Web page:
Disabled Rights in the US

I was surprised to read that the US had not ratified the UN Convention on Rights for the Disabled. I’m not sure why, or what significance this has. I think the UN is of limited efficacy and understand the US does not always want treaty obligations. But are disabled rights in most States taken seriously? Why hesitate to sign?

No, in most states the rights of people with disabilities are not taken seriously.

The Americans with Disabilities Act is fairly robust, so state laws don’t always enter into the matter.

It requires 2/3 to ratify. This article is definitely an opinion piece, but tries to go into some of the Republican rejection, and seems to point to a skepticism of international treaties.

The ADA does provide stronger public accommodations than many other countries.

One of the two US parties has decided that they will not ratify treaties since they might create obligations on the US. Same mentality, really, that prevented the US from joining the League of Nations a century ago.

The ADA is not perfect, but it really does go quite far.

A good article. Not too much of a hijack, but the original idea of treaties between countries were ones of international concern. You may use this port, we may have free trade on this category of goods, etc. The idea of having treaties for purely internal affairs is fairly recent.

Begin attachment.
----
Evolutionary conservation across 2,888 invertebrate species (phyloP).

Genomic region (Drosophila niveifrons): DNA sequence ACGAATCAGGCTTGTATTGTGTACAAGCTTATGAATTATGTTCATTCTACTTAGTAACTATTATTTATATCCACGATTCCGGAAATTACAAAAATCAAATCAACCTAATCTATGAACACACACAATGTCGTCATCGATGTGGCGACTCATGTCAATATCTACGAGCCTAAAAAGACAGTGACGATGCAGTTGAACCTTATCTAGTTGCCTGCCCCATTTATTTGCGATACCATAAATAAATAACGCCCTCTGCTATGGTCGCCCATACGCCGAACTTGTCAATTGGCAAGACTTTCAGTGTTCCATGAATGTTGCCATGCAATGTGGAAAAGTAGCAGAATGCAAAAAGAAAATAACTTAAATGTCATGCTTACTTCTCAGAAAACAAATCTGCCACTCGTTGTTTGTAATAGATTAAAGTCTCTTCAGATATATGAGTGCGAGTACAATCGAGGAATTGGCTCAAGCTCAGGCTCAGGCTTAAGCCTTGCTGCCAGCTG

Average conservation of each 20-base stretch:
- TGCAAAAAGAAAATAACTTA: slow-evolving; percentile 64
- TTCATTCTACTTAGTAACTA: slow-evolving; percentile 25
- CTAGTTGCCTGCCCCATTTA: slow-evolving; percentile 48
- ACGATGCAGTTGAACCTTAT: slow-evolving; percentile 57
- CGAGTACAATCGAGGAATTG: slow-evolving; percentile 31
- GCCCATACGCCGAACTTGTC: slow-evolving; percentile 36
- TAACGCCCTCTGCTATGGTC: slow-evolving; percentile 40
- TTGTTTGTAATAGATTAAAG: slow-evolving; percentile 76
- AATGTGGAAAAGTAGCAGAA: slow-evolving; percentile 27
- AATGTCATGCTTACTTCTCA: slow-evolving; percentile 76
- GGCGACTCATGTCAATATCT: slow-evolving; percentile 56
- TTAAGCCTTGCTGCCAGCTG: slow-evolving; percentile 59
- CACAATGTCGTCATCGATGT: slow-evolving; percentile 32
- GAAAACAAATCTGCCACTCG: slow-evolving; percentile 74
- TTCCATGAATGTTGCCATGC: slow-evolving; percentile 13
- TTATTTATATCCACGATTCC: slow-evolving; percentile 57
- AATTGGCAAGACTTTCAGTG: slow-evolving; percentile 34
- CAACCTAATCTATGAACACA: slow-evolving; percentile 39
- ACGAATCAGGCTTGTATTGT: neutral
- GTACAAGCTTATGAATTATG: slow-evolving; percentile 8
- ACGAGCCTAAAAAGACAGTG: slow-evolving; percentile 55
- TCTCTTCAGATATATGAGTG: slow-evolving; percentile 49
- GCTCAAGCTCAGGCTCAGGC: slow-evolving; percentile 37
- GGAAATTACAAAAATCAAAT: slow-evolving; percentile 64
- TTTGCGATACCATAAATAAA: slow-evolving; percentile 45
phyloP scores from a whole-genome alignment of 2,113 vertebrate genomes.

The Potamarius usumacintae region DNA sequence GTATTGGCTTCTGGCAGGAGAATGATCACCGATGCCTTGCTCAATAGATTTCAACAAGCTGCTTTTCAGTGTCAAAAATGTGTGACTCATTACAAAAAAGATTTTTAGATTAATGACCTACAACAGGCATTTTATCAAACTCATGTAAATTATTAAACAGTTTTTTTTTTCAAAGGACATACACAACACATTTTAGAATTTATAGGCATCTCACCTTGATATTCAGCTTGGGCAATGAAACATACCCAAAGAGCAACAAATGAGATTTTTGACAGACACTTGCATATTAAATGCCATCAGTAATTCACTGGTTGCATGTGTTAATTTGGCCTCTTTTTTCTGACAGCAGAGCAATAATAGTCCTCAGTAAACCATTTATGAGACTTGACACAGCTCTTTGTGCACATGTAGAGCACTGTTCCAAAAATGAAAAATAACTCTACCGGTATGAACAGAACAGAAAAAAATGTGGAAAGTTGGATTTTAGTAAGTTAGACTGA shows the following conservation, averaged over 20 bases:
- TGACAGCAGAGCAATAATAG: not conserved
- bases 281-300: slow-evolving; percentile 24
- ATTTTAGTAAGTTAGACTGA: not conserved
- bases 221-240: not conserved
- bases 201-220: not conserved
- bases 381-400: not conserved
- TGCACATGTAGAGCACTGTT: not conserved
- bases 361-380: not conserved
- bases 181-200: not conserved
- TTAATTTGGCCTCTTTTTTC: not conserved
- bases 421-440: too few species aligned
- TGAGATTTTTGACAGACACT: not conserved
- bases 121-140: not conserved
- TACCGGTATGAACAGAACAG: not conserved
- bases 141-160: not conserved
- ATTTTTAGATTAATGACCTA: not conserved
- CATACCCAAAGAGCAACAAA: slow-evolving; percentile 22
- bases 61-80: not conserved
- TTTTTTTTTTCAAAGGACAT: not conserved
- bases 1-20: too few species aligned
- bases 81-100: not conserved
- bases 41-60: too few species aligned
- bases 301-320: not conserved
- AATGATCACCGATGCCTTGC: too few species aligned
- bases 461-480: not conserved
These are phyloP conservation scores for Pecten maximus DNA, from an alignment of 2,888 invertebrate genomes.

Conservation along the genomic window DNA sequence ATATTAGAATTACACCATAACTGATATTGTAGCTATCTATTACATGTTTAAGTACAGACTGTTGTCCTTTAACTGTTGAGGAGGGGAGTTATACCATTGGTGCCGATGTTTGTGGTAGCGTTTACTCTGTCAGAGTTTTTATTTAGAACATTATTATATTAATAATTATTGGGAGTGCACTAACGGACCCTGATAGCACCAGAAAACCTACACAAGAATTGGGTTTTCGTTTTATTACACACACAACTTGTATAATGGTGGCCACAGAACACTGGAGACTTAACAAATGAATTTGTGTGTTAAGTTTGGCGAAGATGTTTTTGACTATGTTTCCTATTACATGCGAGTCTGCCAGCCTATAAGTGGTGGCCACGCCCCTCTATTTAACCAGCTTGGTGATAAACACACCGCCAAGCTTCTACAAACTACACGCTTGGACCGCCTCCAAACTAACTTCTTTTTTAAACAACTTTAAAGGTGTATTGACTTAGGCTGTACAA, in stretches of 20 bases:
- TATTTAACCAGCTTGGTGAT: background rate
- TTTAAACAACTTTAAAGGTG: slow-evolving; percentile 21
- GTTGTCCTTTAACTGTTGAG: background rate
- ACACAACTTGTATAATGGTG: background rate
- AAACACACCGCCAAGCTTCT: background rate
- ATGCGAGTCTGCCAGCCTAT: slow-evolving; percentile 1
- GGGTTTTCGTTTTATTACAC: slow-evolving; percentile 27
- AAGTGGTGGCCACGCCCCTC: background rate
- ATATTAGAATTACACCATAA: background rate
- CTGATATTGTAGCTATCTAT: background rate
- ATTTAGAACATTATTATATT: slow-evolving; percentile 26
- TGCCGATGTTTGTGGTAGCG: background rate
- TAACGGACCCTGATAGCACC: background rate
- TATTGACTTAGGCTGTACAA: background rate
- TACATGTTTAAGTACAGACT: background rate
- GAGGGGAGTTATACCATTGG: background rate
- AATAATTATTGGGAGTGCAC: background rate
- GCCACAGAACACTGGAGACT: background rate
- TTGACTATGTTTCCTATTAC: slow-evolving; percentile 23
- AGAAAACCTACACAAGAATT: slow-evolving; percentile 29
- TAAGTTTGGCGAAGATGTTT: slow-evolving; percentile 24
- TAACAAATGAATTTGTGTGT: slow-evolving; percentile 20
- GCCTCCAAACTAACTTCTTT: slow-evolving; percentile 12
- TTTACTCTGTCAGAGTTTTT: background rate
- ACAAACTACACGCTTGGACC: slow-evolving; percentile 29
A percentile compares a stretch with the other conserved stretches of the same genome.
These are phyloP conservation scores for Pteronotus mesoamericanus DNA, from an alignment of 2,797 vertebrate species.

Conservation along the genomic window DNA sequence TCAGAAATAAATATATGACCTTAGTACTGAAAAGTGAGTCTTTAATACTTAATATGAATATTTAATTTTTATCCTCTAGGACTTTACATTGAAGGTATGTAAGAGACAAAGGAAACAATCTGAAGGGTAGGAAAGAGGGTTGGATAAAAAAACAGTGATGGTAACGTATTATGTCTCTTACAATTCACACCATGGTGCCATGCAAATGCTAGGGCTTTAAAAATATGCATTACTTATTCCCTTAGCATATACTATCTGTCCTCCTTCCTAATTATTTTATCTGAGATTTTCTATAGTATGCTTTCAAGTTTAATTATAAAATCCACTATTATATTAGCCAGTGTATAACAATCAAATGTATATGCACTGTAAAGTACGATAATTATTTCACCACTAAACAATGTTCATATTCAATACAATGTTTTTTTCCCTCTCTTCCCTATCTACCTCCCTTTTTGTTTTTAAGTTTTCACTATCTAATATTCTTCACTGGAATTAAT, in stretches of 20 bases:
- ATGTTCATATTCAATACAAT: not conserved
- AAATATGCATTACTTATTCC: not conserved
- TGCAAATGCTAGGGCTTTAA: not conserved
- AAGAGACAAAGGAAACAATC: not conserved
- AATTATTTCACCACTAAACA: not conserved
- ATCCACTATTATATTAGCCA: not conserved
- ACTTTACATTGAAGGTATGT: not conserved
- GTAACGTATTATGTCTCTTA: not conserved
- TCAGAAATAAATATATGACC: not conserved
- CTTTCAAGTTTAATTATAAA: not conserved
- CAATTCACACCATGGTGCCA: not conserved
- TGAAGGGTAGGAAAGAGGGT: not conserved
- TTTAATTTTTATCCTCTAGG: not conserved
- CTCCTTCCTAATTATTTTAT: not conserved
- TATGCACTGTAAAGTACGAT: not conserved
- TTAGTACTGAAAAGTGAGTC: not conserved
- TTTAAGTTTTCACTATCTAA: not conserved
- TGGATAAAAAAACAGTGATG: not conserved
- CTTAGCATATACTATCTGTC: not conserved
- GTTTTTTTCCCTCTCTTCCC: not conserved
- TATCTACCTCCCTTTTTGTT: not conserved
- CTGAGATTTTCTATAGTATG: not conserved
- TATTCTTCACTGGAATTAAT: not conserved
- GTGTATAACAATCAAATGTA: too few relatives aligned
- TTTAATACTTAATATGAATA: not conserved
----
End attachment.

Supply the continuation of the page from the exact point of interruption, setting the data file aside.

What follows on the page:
IOW, if the United States wants to protect the rights of the disabled, there is no need to sign a treaty with other countries; just pass an internal law. The creation of the UN accelerated these rights, but the United States is, IMHO, pretty concerned about a broad, unnecessary treaty being interpreted by UN bureaucrats who hate us more and more.

That’s a good article and I thank you for posting it. The ADA seems pretty good, but I find it bizarre 177 countries in the case of Disability (and literally every other country in the case of Children) have signed on. Of course, this does not guarantee bona fide commitment. What matters is implementation.

With many of those 177 nations all it meant was the cost of a little ink. If the USA ratifies a treaty, it because the second highest level of law int he land, right after the Constitution.

What did that treaty do that the ADA doesnt?

I agree that laws are often honoured in the breech. The article generously posted explains four things that differentiate it from the ADA. But in the end the differences are modest. All things considered, it is probably better to be disabled in Seattle than Shanghai.

(Though this is changing some. My impetus for writing was an Economist article on how there is modest improvement in Chinese treatment of disabled, still not that great, and a signee).